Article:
League Baseball Hall of Famer Whitey Herzog visits Mount Pulaski
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MOUNT PULASKI -- Former St.
Louis Cardinal World Series champion skipper and Major League Baseball Hall
of Famer Whitey Herzog was in Mount Pulaski over the weekend on a local
fishing outing with his son, Jim, and two grandchildren, while his wife,
Mary Lou, and daughter-in-law, Ann Hubbard Herzog, shopped at Saddie's
Secret Place on the west side of the Mount Pulaski square.
Afterward, they all were given a
cook's tour of the Mount Pulaski Courthouse State Historic Site by
docent Phil Bertoni. Whitey was his usual studious self, asking
questions left and right, as did his grandsons and other family
members. Besides being in the actual courtroom where Mr. Lincoln
walked and worked, he appeared most impressed with the map on the
courtroom wall showing the 1850s Illinois 8th Judicial Circuit route
on which lawyer Abraham Lincoln spent so many months and years
riding his horse, then horse and buggy, over the 450-mile circuit
twice a year (1849-1860) following his two-year stint as an Illinois
representative in the United States Congress (1847-1848).
Several pictures were taken of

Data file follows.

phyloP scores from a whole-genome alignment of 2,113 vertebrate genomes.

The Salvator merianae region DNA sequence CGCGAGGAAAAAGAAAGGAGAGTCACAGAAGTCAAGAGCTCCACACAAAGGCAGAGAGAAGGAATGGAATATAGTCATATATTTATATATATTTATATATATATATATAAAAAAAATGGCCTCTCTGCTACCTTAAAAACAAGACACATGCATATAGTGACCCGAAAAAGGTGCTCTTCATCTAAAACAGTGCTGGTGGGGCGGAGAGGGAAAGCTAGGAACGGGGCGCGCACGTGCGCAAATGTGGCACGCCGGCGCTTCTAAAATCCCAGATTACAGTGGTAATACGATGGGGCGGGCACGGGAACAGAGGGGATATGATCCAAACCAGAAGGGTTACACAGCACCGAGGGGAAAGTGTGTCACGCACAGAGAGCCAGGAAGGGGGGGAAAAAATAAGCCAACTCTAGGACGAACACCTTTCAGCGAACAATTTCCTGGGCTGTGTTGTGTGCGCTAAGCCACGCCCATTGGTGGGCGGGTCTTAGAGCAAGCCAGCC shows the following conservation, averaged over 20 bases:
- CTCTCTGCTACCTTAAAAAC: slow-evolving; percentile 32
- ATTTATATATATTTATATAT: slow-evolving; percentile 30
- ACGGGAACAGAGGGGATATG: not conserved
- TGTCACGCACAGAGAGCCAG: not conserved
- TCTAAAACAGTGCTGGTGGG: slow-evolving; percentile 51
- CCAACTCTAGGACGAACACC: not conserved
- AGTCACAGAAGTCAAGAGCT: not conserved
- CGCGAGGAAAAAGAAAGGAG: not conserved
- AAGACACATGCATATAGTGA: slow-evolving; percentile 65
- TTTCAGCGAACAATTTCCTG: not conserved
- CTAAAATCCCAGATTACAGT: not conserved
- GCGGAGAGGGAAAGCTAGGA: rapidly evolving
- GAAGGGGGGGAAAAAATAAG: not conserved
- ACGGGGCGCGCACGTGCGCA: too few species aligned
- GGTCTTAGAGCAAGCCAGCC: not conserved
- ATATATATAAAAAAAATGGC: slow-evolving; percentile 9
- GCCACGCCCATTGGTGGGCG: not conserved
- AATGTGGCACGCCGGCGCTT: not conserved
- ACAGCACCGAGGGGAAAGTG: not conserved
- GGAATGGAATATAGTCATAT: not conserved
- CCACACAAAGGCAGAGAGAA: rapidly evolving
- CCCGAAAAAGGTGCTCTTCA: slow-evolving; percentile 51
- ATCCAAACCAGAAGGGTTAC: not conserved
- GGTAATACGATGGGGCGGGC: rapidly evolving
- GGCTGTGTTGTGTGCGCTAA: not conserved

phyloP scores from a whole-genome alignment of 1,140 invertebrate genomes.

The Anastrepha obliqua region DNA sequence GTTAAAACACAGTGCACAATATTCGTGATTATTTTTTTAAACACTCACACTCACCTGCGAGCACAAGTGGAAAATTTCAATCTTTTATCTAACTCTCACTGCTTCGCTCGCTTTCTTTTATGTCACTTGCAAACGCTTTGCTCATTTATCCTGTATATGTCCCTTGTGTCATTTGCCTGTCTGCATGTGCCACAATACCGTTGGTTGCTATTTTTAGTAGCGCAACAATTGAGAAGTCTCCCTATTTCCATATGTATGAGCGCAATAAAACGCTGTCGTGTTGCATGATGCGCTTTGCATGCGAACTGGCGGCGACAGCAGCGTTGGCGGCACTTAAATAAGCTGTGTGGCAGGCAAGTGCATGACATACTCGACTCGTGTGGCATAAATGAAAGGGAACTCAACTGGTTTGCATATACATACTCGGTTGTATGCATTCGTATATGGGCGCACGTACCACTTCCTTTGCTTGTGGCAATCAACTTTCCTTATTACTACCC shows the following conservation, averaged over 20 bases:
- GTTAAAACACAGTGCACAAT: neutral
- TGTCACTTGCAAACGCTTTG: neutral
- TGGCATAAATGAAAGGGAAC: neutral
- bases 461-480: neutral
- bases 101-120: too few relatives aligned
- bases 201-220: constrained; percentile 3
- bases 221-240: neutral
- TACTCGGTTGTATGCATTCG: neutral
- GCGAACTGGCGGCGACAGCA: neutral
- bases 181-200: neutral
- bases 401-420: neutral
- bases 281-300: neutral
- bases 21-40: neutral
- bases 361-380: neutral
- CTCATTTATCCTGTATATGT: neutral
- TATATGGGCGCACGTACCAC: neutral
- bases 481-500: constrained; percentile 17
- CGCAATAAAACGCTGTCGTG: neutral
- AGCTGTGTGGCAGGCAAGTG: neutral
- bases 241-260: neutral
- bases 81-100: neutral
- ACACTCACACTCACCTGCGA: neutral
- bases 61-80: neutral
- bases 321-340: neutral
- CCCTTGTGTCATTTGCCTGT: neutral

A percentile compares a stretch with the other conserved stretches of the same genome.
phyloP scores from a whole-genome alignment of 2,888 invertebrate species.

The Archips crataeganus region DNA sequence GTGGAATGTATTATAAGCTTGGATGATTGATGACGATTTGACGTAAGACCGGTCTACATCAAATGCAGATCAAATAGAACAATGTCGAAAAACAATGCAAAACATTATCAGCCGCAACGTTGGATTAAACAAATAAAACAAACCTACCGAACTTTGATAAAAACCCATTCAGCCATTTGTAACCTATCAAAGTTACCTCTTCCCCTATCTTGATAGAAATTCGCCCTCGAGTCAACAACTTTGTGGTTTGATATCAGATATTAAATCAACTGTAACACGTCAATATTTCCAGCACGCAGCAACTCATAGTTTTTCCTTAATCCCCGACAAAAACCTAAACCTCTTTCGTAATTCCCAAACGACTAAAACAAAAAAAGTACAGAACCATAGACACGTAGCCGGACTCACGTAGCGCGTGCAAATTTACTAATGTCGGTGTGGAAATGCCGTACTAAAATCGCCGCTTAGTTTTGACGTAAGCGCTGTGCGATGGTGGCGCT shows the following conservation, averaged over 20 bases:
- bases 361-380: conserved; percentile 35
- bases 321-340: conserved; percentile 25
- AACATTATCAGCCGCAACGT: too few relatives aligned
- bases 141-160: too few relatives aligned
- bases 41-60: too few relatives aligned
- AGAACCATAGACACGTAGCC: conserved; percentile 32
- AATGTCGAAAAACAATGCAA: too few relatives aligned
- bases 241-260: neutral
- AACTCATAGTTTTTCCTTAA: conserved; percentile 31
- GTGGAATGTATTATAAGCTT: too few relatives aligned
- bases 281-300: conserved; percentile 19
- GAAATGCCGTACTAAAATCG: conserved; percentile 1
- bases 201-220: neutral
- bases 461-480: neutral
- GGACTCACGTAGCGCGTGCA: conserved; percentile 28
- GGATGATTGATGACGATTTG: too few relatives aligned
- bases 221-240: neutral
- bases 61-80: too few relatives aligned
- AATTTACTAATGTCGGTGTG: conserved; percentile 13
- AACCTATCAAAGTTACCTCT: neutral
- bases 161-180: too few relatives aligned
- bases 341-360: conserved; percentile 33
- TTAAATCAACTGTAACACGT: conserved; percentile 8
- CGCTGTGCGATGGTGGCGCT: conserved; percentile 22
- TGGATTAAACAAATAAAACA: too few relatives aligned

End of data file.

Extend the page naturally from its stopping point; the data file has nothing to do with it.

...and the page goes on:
Whitey's grandsons donning stovepipe hats, sitting in Judge David
Davis' chair and in the witness-stand chair alongside, with the U.S.
Stars and Stripes hanging above, showing its 1848 look of only 30
Herzog enjoys telling the story of
trading his Redbird shortstop Garry Templeton for Ozzie Smith of the
San Diego Padres after the 1981 season, when Templeton made the
Cardinal fans and its management extremely upset due to an obscene
gesture to the home crowd.
Herzog recounts that Smith came to
St. Louis in the dead of winter to take a look at the surroundings
and for a final interview with the Cardinal management. Whitey was
"scared to death" that the snowstorm would deter Ozzie from agreeing
to the trade -- in fact, Ozzie showed up in a parka and boots as a
tease to Whitey, who was so excited about the possibility of landing
his services. As we know, Ozzie agreed, and "you know the rest of
[to top of second
Whitey's lovely and engaging wife,
Mary Lou (they were high school sweethearts), relates that he was
drafted by the Yankees at the same time Mickey Mantle surfaced --
1950. It wasn't too long before they noticed the superstar status in
Mantle, which relegated Whitey to the bench. But, not to be
discouraged, Mary Lou continued, Whitey took paper and pencil and
began taking notes on pitchers, hitters and managerial moves.
When an ear infection put an end to
his playing days a few years later, Herzog switched gears and went
into coaching, then managing. He had done some managing during his
stateside stint in the U.S. Army Corps of Engineers during the
Korean War and enjoyed it immensely.
The folks in his hometown of New
Athens, Ill., know him as Dorrel Norman Elvert Herzog and call him "Relly,"
but the rest of us know him as "Whitey."
[By PHIL BERTONI]